Jonathan Givony noted that, "Any team working out Johnson over the next month or so is bound to come away extremely impressed. He’s far more skilled and polished than most players entering the NBA. He’s ready to contribute immediately, which has to be incredibly attractive to the teams in the lottery who want to get better right away."
As far as his age perhaps being a limiting factor in contrast to some of the younger players in the draft, Johnson countered, "I look at that as a positive more so than a negative. I didn't start playing basketball til' the 8th grade or 9th grade. I'm a late bloomer. I'm still new to it basically. I'm still learning a lot."
"Liked him, as I thought he would. He has a beautiful stroke. He has almost a classic basketball body. Good height. I thought he picked things up very quickly during the workout. He clearly can run, which is so important to all of us in terms of how we want to play. Shooting on our team remains an issue and I know he can help us with that almost immediately." - David Kahn, after Johnson's Target Center workout on June 16th, 2010
Jonah Steinmeyer from the blog Howlin T-Wolf observed on December 22nd that, "[Wes has] turned into a priceless and valuable player...a golden asset that has performed well for the team this year and might be quite useful down the road."
ESPN's David Thorpe observed, "As written in this space before, despite his sleek athleticism and smooth jumper, Wolves fans and coaches have to be most impressed with Johnson's poise as a passer. The offense he's in demands good timing to be effective, which means perimeter players have to be patient as passers, letting the post action develop. Johnson is rarely in a rush and his IQ is strong, so he sees the plays develop while also being able to deliver the crisp pass for the easy shot. That skill is part of a set of talents sorely needed in Minnesota."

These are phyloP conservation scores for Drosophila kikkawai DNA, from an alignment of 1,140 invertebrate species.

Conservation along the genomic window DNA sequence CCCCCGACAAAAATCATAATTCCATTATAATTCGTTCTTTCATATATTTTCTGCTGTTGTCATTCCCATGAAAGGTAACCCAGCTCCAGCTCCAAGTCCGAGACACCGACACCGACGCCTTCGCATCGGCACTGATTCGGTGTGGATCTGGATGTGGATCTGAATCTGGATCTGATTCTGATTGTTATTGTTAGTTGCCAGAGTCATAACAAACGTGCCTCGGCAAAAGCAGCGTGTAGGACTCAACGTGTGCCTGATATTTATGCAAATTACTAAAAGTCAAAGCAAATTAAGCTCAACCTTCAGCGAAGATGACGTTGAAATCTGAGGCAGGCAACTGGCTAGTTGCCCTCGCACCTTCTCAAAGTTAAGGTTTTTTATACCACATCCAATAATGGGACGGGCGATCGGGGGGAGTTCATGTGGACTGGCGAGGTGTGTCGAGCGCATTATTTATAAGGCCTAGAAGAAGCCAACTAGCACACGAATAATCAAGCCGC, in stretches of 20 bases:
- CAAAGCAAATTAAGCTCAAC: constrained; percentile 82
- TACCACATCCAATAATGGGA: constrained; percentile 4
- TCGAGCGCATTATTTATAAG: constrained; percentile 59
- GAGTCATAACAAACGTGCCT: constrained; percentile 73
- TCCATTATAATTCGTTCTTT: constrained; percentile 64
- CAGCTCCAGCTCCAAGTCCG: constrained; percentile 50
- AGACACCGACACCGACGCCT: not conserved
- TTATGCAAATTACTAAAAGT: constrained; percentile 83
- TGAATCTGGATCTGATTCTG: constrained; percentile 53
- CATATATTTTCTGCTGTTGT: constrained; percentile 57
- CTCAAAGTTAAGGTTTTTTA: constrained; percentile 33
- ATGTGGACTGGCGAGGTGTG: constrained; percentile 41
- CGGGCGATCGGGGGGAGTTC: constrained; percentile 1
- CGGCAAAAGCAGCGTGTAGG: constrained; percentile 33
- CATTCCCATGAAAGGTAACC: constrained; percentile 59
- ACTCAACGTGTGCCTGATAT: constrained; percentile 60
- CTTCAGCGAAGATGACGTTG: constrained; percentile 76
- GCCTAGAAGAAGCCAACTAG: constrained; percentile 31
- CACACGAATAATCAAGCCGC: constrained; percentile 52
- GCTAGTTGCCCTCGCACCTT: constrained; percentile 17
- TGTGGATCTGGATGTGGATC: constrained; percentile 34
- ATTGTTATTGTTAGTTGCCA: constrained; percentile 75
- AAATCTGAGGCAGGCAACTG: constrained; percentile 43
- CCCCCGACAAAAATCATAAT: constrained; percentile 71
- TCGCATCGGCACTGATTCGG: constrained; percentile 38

Yet, while there were positives to look at for fans and analysts, there were also some glaring problems. There were stretches - sometimes as long as six games in a row - during which Johnson would not take a single free throw and would remain simply a spot-up shooter. He had some good games in this role - two of the most notable were against Cleveland (20 points on 8-of-9 with 6 boards and 2 blocks) and New Orleans (24 points on 8-of-12) - but ultimately, he did not shoot well enough or contribute in other ways enough to make him a player who contributed to many Wolves victories.
In Thorpe's same article as the quote from above, he remarked, "Johnson may look like a slasher, but he plays like a gunner. Outside of the rare transition shot, he almost never takes shots from inside 15 feet. It's a problem to be that dependent on an outside shot at such a young age (though he's old for a rookie, he's still a young player), and his shot dispersal looks like it comes from someone who is immobile, which Johnson is not. The fact is, he's made more 3s than he's attempted free throws"
The numbers back this up in a big way.